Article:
Now that we have the basic pattern we need to divide it up into the two warps and then map the thread ids in those warps. The straight forward approach is to load in a simple scanning pattern either down or across. This turns out to produce the mysterious bank conflicts. But if we use a zigzag pattern illustrated by the thread numbers it works. I haven't done an exhaustive search of all load sizes and patterns to see what works and what doesn't, but it would be nice if Nvidia updated their documentation for Maxwell explaining this limitation.

As far as figuring out the logic needed to map the threadId onto the pattern we want (readAs and readBs below) I have a simple technique. I just print out the binary representations of each threadId and the value I want it to map to. When you have the binary visualized this way it's pretty easy to work out which bits you need to keep or toss or shift around to make the mapping work (provided you chose a mapping that's possble).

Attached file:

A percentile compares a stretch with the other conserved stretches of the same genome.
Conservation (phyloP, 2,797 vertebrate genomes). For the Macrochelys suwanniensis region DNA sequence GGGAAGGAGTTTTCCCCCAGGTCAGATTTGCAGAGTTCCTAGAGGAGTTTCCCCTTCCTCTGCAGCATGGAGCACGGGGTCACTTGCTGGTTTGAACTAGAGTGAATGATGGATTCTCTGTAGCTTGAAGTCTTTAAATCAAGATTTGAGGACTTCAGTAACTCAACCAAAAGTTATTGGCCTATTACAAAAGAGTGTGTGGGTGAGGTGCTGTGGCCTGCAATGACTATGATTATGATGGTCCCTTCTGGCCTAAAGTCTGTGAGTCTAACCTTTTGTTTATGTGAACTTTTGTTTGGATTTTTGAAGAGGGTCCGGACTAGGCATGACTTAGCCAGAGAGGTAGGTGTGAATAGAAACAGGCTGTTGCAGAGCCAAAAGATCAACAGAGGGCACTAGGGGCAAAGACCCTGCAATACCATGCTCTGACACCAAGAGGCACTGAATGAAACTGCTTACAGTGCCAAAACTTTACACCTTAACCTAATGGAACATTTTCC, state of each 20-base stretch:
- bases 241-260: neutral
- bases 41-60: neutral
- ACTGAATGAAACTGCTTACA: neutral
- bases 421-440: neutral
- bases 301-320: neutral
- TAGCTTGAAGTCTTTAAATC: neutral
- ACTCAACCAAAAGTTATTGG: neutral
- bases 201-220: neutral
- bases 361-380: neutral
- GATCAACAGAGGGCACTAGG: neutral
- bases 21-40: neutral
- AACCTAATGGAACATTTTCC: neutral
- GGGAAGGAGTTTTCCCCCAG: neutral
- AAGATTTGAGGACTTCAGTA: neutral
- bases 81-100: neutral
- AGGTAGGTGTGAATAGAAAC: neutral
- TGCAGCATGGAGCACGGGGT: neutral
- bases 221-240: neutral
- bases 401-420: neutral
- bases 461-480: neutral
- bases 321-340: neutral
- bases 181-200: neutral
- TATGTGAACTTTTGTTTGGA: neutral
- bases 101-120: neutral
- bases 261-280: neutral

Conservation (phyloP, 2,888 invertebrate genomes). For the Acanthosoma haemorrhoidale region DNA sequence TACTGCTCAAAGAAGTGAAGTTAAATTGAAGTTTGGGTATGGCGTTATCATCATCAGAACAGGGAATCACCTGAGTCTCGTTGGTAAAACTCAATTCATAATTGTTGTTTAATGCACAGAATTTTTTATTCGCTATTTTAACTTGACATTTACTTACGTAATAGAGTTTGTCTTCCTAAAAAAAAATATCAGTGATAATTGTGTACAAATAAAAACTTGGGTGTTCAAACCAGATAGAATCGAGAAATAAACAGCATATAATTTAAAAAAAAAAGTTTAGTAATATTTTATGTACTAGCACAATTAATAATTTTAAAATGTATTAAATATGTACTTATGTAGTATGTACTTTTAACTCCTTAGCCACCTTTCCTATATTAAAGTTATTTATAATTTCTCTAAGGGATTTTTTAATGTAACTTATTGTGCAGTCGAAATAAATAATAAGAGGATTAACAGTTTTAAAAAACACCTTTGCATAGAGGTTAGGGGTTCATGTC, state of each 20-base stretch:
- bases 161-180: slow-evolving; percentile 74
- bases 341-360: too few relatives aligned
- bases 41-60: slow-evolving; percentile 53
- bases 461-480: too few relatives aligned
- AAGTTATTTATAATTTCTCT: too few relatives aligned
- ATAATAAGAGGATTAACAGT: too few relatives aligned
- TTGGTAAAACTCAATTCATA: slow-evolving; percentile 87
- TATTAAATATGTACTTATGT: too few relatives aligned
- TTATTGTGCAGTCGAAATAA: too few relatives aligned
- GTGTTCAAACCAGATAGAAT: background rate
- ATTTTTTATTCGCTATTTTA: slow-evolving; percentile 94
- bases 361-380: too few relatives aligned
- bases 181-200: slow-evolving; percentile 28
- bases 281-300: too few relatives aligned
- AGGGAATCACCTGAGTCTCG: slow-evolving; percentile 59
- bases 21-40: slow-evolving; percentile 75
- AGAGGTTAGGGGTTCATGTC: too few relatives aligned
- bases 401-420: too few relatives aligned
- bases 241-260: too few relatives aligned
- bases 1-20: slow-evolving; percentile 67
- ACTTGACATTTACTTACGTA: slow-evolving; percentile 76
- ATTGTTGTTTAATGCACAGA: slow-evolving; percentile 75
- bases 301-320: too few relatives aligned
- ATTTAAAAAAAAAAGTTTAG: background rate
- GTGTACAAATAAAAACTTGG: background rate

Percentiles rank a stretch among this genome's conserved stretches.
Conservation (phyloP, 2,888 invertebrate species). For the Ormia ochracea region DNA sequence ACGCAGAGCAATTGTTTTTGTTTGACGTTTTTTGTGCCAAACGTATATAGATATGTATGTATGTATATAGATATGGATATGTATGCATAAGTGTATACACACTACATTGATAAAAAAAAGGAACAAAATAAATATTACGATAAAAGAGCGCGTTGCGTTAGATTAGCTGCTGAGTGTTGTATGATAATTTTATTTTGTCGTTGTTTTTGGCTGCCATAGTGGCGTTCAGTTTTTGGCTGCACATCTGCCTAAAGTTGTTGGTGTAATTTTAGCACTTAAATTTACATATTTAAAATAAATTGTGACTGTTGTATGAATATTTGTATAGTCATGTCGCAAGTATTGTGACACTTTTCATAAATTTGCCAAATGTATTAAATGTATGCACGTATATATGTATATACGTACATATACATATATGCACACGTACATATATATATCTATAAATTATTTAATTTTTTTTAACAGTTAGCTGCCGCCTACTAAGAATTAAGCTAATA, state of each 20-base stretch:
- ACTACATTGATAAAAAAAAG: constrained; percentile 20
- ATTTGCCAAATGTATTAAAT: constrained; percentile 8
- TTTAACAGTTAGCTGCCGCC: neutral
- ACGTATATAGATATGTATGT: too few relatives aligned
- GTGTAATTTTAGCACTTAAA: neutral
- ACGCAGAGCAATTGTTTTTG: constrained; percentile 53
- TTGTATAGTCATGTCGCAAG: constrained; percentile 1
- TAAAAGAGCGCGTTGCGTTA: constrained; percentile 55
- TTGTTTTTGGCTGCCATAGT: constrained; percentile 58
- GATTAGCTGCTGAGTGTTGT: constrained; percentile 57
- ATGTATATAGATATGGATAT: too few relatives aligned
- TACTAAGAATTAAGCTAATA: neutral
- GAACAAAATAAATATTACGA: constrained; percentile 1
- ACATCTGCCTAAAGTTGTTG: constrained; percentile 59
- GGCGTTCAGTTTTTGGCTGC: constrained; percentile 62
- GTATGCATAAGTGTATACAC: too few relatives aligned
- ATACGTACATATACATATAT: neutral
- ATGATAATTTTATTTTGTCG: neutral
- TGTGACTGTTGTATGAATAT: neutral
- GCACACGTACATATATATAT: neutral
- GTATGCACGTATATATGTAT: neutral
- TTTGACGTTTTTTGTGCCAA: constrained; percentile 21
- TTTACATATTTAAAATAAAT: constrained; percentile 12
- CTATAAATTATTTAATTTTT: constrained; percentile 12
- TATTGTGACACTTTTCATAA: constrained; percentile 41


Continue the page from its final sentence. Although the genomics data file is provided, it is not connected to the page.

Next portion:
I should also mention how I mean my illustrations to be interpreted. The yellow squares are threads (or TLP) and the green squares represent the ILP for the first thread. You should be able to imagine taking the pattern of green squares and shifting it on top of each of the yellow squares (preserving the relative position of greens to yellow). This should span the entire memory space, which is the goal of our shared mapping: every point from a line in A needs to be paired with each point from a line from B. The thin black lines represent how the threads are divided up into warps. The darker green squares below are meant to illustrate a step in the warp synchronous shuffling we'll be doing in a bit.